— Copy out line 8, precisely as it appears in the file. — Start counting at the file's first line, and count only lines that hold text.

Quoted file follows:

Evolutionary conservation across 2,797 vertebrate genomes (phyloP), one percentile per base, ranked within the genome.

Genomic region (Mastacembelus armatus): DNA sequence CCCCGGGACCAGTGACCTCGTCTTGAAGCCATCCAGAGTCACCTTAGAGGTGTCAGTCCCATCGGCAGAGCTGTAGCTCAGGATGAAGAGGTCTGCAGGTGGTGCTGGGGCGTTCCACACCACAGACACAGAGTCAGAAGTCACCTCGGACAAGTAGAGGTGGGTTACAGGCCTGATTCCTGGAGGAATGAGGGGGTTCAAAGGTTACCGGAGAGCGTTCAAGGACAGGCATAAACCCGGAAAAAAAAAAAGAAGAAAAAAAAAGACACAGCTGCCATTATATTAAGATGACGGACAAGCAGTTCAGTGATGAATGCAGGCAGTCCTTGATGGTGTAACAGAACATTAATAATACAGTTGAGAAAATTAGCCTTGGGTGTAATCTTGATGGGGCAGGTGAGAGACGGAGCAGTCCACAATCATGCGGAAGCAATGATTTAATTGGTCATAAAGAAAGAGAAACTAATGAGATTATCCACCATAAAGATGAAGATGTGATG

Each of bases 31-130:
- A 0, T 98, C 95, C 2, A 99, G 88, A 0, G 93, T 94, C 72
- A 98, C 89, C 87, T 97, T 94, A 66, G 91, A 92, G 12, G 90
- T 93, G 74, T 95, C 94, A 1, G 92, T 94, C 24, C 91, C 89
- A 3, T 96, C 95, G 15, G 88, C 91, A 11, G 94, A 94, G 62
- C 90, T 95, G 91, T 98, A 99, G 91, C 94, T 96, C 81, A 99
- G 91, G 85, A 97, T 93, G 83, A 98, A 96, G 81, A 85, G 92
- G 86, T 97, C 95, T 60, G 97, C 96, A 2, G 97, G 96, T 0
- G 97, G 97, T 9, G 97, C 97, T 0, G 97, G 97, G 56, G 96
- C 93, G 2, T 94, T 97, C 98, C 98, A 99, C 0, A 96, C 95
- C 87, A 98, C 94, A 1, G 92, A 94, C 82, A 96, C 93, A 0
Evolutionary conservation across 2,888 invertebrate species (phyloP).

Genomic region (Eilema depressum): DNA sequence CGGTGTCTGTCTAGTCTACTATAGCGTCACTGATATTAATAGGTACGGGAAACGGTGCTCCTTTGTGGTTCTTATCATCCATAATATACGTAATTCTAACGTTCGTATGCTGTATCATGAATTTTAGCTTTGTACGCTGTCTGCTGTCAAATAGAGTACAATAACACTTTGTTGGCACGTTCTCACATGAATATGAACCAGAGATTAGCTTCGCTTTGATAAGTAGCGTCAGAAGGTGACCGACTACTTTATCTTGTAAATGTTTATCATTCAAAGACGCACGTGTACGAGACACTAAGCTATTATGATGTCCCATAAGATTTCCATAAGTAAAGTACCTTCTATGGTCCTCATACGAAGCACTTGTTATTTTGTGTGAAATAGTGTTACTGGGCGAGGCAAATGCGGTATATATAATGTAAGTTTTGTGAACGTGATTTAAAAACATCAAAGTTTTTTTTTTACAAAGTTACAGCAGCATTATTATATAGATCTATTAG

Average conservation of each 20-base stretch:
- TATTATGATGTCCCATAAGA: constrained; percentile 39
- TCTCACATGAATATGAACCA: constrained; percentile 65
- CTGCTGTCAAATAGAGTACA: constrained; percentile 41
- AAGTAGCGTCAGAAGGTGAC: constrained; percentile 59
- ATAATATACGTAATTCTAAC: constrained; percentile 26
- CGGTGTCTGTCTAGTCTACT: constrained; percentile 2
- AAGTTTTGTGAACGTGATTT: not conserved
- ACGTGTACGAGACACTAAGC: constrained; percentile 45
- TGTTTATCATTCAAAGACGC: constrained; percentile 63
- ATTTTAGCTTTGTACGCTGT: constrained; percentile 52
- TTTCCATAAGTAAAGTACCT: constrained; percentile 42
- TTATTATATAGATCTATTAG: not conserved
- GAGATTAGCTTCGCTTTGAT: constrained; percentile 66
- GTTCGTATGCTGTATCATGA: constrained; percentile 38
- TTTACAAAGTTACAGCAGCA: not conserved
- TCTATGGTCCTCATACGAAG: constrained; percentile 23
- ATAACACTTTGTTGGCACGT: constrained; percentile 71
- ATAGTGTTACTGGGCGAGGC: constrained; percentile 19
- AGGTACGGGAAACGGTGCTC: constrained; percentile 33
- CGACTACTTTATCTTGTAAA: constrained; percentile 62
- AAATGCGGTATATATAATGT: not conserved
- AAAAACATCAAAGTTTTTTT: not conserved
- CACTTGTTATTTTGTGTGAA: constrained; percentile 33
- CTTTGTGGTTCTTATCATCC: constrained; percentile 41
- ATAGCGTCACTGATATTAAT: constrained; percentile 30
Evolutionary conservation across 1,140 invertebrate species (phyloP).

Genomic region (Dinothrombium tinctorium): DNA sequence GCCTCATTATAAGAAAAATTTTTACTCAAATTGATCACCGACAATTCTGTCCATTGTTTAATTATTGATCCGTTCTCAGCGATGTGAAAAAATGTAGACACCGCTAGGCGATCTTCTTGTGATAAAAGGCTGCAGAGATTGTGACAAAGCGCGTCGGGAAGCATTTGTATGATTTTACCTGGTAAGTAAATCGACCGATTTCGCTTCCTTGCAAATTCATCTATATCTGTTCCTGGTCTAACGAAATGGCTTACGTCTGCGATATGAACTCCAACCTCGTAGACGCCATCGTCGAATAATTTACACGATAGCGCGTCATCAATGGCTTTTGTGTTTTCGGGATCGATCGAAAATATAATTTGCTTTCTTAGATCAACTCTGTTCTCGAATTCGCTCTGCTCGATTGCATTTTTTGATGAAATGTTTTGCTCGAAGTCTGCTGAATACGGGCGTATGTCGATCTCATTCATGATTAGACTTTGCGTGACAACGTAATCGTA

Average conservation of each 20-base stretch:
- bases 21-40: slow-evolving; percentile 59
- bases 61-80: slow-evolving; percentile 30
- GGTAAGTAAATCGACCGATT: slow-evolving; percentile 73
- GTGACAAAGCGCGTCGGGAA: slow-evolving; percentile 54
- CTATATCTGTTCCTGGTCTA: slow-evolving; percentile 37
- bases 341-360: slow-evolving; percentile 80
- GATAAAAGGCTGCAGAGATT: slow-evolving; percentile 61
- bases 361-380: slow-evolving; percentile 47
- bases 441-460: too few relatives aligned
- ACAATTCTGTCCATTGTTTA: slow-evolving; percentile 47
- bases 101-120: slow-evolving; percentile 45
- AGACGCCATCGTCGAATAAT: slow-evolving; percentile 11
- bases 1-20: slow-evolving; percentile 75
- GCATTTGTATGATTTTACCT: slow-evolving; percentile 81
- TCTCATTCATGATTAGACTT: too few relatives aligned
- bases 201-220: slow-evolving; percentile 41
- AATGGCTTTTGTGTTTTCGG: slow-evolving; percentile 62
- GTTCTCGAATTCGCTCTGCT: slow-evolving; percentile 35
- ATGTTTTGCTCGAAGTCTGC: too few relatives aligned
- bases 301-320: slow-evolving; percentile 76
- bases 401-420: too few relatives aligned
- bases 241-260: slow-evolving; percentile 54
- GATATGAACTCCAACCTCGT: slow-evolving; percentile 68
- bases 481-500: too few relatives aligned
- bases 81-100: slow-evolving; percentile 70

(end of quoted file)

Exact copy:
- C 90, T 95, G 91, T 98, A 99, G 91, C 94, T 96, C 81, A 99